National Museum of Women in the Arts
National Museum of Women in the Arts renovation project: Great Hall; Rendering by Sandra Vicchio & Associates, LLC, with Marshall Craft Associates, Inc.

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It’s a bit of an insult to learn that some people assume the National Museum of Women in the Arts is a quaint house museum rather than a multistory institution, located in a historical building and situated in the heart of downtown D.C. But alas, Susan Fisher Sterling, NMWA’s director, says that’s the case. Underestimate the museum all you want, but the joke will be on you when it reopens Oct. 21, 2023, after a two-year and $67.5 million renovation.

The museum, the first in the world solely dedicated to championing women artists, closed in August 2021 for its first full renovation since opening in 1987. Currently, the interior is crowded with construction equipment, boarded-up windows, scaffolding, and half-exposed brick walls, but come fall, the space will include more than 2,800 new feet of gallery space—carved out of the existing building—spanning four floors. Two new elevators are being installed to make the entirety of the museum accessible.

Sandra Vicchio (left) of Sandra Vicchio & Associates and National Museum of Women in the Arts Director Susan Fisher Sterling; Credit: Sarah Marloff

Located at 1250 New York Ave. NW, the wedge-shaped, flat-iron building was originally built in 1908. The new design, by Baltimore-based firm Sandra Vicchio & Associates, aims to “preserve the exterior fabric of the building while creating an interior that allows this forward-looking institution to meet its mission,” explains Sandra Vicchio. “Balancing this ethos of historic structures with forward-looking interiors is really at the core of the work that we do.” 

Several columns have been removed from the ground-floor rotunda (turns out they weren’t for support, just looks). Artwork will now replace the welcome desk that previously sat in the entryway. The second floor, complete with movable walls and ceiling tracks, will house rotating special exhibits, including the inaugural opening show, The Sky’s the Limit

In addition to equipping the space with updated technology—QR codes abound!—and all the various electrical and safety systems, the renovation will also make it possible for large, as in “monumental,” as Fisher Sterling calls them, works to be displayed for the first time in NMWA, via reinforced ceilings and walls. (The opening show will display a 450-pound piece that will be suspended from the new ceiling.)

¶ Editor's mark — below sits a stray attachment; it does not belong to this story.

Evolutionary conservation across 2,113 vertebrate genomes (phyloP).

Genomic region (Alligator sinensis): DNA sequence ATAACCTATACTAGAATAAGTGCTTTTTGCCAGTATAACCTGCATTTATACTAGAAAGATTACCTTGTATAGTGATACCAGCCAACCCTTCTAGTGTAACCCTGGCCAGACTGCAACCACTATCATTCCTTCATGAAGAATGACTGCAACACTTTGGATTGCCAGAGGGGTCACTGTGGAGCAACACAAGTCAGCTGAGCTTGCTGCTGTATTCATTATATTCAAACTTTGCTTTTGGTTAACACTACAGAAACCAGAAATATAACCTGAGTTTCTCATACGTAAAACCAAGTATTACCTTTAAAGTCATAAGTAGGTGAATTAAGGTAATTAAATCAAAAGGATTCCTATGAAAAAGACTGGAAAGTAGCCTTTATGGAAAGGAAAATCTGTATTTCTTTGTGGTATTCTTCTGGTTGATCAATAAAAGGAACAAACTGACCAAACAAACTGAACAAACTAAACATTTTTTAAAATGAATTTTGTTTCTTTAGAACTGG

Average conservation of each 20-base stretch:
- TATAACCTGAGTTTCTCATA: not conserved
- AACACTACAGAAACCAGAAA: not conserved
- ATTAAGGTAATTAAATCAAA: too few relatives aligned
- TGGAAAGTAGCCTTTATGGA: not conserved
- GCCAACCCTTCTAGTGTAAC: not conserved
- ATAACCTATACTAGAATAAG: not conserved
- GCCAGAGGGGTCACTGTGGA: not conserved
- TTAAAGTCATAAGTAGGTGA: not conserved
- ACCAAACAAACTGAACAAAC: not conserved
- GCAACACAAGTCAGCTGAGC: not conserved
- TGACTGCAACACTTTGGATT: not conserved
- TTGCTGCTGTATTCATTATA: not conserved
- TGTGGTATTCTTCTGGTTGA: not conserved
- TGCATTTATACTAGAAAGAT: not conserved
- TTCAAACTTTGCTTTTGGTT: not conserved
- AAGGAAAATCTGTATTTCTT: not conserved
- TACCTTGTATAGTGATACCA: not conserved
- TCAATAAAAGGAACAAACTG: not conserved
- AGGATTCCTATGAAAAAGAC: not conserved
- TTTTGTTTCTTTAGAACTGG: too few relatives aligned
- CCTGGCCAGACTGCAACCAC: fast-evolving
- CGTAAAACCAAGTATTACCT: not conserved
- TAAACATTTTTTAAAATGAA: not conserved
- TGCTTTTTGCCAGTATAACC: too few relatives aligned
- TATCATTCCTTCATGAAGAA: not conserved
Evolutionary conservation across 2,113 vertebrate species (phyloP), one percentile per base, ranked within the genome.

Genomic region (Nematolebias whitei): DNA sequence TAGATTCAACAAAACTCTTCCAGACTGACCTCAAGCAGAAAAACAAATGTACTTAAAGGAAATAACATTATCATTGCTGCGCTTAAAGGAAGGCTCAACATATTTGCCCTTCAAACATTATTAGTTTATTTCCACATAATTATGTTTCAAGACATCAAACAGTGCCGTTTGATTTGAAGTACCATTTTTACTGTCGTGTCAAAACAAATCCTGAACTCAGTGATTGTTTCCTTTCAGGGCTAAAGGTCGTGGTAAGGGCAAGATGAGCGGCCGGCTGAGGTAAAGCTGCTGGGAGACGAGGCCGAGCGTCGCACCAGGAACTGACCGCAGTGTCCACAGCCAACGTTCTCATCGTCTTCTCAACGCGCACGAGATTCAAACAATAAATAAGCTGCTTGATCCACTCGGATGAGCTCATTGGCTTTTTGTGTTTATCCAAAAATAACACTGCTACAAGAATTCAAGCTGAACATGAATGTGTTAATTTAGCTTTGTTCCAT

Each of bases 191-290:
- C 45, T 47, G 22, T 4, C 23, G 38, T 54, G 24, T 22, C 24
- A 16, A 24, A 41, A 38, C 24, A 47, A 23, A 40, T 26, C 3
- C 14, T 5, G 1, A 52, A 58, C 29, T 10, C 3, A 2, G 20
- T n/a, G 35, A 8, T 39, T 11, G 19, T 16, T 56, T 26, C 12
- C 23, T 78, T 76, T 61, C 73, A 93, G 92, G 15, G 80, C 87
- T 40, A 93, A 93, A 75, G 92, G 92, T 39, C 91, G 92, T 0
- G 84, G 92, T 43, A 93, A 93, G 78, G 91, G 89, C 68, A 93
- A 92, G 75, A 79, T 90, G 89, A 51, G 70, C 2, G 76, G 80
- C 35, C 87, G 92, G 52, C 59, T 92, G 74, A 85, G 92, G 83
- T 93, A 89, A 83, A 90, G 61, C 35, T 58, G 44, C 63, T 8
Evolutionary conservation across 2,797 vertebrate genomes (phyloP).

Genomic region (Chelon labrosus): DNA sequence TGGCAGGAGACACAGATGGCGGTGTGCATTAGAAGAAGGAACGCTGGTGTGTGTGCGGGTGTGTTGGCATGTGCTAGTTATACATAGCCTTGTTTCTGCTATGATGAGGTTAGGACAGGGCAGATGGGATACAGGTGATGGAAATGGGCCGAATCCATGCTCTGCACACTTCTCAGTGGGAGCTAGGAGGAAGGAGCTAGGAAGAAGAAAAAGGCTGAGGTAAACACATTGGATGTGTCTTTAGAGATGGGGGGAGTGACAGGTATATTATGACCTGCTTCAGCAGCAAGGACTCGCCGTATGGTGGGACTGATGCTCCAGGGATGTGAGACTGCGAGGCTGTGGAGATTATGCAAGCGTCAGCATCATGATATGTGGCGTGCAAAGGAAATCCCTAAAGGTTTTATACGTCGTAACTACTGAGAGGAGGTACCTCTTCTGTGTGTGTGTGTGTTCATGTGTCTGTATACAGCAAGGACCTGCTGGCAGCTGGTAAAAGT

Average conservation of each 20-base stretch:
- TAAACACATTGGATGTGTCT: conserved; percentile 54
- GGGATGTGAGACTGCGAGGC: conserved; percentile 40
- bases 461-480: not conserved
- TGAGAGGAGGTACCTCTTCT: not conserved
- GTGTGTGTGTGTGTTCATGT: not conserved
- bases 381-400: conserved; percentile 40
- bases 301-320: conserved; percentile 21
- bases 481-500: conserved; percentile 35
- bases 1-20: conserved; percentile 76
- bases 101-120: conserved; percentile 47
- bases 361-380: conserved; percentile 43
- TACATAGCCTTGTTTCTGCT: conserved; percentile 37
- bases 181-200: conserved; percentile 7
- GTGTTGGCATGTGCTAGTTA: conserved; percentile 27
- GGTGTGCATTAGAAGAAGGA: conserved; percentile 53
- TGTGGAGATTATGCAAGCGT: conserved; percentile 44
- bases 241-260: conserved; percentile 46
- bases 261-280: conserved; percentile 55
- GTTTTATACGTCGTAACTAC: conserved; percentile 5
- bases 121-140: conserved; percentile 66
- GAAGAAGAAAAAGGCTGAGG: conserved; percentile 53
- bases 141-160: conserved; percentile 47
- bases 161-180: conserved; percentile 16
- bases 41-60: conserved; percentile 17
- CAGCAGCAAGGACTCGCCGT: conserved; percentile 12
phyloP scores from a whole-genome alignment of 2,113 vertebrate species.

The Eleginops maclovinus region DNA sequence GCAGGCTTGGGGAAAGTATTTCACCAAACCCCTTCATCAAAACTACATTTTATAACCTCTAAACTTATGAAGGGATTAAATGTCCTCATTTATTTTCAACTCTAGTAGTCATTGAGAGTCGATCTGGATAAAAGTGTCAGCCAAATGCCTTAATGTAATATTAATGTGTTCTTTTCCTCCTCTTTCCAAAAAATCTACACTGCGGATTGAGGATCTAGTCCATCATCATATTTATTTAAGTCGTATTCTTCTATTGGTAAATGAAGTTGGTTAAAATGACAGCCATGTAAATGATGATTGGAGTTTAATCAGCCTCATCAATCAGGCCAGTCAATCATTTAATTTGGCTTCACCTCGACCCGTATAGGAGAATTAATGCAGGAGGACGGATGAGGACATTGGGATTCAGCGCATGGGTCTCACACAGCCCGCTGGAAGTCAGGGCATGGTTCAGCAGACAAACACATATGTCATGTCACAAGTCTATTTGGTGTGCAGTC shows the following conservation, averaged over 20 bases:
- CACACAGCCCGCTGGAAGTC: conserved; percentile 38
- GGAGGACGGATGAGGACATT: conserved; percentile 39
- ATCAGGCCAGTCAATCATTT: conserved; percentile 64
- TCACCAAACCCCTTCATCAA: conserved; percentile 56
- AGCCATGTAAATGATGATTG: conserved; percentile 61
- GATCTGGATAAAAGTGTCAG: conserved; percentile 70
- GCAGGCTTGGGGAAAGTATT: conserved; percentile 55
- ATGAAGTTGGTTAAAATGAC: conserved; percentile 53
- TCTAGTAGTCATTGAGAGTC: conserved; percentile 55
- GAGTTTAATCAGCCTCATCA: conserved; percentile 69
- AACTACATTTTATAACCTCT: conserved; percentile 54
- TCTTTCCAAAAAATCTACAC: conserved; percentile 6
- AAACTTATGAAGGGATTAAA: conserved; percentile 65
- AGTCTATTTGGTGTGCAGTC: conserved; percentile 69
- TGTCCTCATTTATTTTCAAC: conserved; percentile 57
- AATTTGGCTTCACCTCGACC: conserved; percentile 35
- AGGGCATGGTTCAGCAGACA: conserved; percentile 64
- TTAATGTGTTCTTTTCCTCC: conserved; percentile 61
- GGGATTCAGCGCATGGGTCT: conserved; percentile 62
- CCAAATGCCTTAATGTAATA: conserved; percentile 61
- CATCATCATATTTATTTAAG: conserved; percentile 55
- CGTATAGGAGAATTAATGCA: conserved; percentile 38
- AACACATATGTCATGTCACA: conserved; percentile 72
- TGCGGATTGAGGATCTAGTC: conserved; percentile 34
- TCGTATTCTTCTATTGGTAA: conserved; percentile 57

“Being able to display that kind of work is not something we could do before,” Fisher Sterling says. “When you think about the nature of art today, the nature of installations, video art, all the new media that can be involved in art, as well as more traditional painting and sculpture, we’re going to be able to tell the story of women’s accomplishments more fully.”

The movable walls will allow the second-floor gallery to shape-shift to fit a specific show or artist’s needs—be it to create one large gallery wall or more intimate spaces. 

“Flexibility is really the name of the game,” explains NMWA’s Director of Operations Gordon Umbarger, especially, but not only, when working with different artists with different needs. “As the past few years have shown us, we don’t know what’s right around the corner.” The flexibility, which extends to the new fourth-floor Learning Commons, is about future-proofing the museum as much as is possible.

The Learning Commons, an entirely new space, replaces former offices—including Fisher Sterling’s. The area will feature the new education and public program studio, as well as the library and research center. Here, NMWA hopes to host their ongoing talks and book clubs, as well as workshops and community space for local groups that don’t have their own space. “A big part of our effort will be to make sure that we have a real connection with the community through this space,” Fisher Sterling says. 

The stairs connecting the ground floor’s great hall to the mezzanine, Feb. 15, 2023; Credit: Sarah Marloff

The third floor will house NMWA’s collection galleries. As it did previously, the museum will organize the work by theme rather than by timeline. According to Fisher Sterling, NMWA opts for this layout because the work of women and people of color tend to come later in timelines. The museum has been organizing galleries and exhibitions thematically since 2017—one of the first museums to do so. Today, NMWA’s collection totals just over 6,000 objects, many of which have never been showcased to the public.

Some of those never-before-seen pieces will be part of the opening exhibition, where they will hang in all their massive, “bold, powerful, impressive glory,” says Fisher Sterling. She says that The Sky’s the Limit “is the perfect embodiment of our ambitions: It will showcase immersive installations and large scale sculpture that could rarely, and in some cases never, been shown here before.”

The National Museum of Women in the Arts reopens on Oct. 21, 2023.